At Stelivan's sentencing, the district court applied the career offender guideline after determining that he committed an offense involving a controlled substance. See U.S. Sentencing Guidelines Manual § 4B1.1 (1995). Stelivan claims that the district court should not have applied the career offender guideline because 18 U.S.C. § 371, the statute under which he pleaded guilty, is a conspiracy offense rather than a controlled substance offense. Stelivan pleaded guilty to conspiring to distribute cocaine. Under the sentencing guidelines, the term "controlled substance offense" includes "the offenses of aiding and abetting, conspiring, and attempting to commit such offenses." U.S. Sentencing Guidelines Manual § 4B1.2, application note 1 (1995); see also United States v. Mendoza-Figueroa, 65 F.3d 691, 694 (8th Cir.1995) (en banc) (holding that Sentencing Commission's decision to include conspiracies to commit controlled substance offenses under career offender guideline was within statutory authority), cert. denied, 516 U.S. 1125, 116 S.Ct. 939, 133 L.Ed.2d 864 (1996). Therefore, the district court properly determined that Stelivan should be sentenced as a career offender.3 See Mendoza-Figueroa, 65 F.3d at 694. We also reject Stelivan's contention that the crack cocaine versus powder cocaine sentencing ratio is unconstitutional because this argument is foreclosed by opinions of this court. See, e.g., United States v. Jackson, 67 F.3d 1359, 1367 (8th Cir.1995), cert. denied, --- U.S. ----, 116 S.Ct. 1684, 134 L.Ed.2d 785 (1996); United States v. Clary, 34 F.3d 709, 710-14 (8th Cir.1994), cert. denied, 513 U.S. 1182, 115 S.Ct. 1172, 130 L.Ed.2d 1126 (1995).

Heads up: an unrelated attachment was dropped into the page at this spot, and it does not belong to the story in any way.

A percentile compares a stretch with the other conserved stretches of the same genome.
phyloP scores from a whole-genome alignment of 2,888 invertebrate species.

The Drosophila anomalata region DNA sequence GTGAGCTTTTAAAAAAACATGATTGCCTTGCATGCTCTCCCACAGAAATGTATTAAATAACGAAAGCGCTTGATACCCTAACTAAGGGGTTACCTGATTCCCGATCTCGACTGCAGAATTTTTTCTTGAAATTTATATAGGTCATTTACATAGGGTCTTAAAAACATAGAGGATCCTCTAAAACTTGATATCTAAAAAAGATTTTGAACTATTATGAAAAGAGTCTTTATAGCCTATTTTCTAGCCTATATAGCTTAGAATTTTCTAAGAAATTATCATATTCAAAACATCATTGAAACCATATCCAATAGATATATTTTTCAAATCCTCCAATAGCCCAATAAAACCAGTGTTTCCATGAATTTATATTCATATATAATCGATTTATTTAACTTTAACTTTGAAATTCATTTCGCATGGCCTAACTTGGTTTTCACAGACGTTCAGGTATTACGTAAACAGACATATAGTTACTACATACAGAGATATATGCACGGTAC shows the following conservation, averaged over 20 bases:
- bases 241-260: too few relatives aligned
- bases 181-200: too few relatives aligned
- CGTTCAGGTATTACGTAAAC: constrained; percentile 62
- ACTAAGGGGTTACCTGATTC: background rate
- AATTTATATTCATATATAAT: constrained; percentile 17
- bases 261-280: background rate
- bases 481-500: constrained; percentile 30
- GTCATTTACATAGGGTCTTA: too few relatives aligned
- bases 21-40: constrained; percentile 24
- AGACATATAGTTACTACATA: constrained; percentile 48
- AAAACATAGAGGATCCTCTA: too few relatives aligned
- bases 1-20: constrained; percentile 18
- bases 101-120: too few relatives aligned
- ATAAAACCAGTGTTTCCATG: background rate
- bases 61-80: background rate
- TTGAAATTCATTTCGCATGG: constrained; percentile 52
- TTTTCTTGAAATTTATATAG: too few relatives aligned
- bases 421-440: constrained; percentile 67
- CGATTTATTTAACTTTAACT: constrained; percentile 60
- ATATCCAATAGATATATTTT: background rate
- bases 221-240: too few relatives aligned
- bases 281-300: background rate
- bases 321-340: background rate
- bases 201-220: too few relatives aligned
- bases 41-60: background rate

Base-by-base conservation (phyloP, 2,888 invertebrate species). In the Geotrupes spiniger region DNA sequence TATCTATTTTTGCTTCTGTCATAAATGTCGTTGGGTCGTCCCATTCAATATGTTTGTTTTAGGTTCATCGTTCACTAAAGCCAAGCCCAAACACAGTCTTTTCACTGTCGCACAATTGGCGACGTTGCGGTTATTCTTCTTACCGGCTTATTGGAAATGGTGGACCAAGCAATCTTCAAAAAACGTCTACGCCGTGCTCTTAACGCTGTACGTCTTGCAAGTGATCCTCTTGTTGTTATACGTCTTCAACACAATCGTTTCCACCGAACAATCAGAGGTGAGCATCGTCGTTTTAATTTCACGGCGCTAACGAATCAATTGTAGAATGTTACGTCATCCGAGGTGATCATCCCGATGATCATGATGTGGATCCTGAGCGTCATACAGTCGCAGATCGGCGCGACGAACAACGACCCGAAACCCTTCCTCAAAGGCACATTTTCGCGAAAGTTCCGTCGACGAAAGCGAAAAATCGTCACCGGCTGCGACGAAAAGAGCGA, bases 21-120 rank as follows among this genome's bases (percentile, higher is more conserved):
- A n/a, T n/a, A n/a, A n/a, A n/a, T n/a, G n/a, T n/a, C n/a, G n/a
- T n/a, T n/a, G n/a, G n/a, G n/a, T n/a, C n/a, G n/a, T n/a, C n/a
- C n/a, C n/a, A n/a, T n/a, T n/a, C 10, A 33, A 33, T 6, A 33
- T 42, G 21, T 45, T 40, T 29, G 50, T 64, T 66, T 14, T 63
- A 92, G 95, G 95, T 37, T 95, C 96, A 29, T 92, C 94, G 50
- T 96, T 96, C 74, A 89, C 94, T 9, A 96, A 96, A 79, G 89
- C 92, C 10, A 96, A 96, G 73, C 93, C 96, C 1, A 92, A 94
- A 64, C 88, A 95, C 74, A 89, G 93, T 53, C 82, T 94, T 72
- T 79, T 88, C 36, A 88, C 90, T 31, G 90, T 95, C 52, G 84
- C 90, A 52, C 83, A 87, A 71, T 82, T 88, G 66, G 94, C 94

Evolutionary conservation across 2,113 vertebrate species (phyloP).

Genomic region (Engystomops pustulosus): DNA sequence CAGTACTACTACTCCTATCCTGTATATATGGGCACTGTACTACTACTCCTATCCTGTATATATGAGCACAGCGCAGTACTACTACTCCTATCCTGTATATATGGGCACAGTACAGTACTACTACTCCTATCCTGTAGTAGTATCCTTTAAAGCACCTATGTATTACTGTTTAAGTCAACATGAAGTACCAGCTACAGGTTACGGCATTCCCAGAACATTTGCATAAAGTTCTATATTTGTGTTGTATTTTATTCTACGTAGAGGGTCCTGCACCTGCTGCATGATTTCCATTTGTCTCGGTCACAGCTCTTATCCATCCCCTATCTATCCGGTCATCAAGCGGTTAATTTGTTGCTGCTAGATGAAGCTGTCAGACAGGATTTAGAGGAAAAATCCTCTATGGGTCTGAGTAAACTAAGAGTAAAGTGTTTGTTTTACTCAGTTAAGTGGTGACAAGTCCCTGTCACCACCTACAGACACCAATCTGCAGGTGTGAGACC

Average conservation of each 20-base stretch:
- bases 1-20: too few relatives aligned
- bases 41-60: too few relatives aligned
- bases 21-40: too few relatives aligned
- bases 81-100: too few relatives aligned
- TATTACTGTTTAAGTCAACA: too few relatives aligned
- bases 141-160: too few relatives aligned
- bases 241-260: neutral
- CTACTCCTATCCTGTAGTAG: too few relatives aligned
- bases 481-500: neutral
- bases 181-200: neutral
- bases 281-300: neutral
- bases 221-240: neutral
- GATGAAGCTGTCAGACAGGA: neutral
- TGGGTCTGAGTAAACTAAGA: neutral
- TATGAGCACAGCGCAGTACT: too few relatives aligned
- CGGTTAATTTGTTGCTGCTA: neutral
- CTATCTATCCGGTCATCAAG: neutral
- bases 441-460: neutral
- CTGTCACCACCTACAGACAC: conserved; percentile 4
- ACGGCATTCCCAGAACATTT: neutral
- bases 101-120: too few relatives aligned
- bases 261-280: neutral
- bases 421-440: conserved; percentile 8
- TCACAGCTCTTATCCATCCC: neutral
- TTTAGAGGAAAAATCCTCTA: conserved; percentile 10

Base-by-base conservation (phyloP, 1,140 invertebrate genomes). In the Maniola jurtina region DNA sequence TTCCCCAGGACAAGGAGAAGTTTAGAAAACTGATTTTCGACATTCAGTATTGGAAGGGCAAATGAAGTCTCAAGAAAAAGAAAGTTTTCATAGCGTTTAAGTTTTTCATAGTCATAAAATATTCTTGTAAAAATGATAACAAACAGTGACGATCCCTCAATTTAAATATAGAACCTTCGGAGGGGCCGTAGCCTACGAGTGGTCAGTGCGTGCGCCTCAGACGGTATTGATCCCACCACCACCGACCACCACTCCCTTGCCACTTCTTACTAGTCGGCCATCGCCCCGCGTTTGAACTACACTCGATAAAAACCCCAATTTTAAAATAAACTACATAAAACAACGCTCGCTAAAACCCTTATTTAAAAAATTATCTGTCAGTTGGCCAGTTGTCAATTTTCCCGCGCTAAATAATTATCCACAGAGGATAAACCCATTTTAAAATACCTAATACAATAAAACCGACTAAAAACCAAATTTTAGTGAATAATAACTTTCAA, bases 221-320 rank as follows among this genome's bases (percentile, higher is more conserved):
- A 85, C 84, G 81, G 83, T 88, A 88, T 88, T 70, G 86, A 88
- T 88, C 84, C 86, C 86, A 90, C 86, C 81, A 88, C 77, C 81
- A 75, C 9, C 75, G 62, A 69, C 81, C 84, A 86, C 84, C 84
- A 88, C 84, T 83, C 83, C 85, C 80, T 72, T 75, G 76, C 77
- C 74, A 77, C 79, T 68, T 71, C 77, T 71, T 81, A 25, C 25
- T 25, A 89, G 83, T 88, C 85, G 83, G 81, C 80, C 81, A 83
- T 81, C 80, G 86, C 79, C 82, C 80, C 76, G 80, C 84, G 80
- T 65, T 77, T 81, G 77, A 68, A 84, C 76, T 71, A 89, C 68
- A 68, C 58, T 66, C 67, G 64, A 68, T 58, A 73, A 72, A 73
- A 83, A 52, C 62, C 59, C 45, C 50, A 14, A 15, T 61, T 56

B. Raglin's and McGee's arguments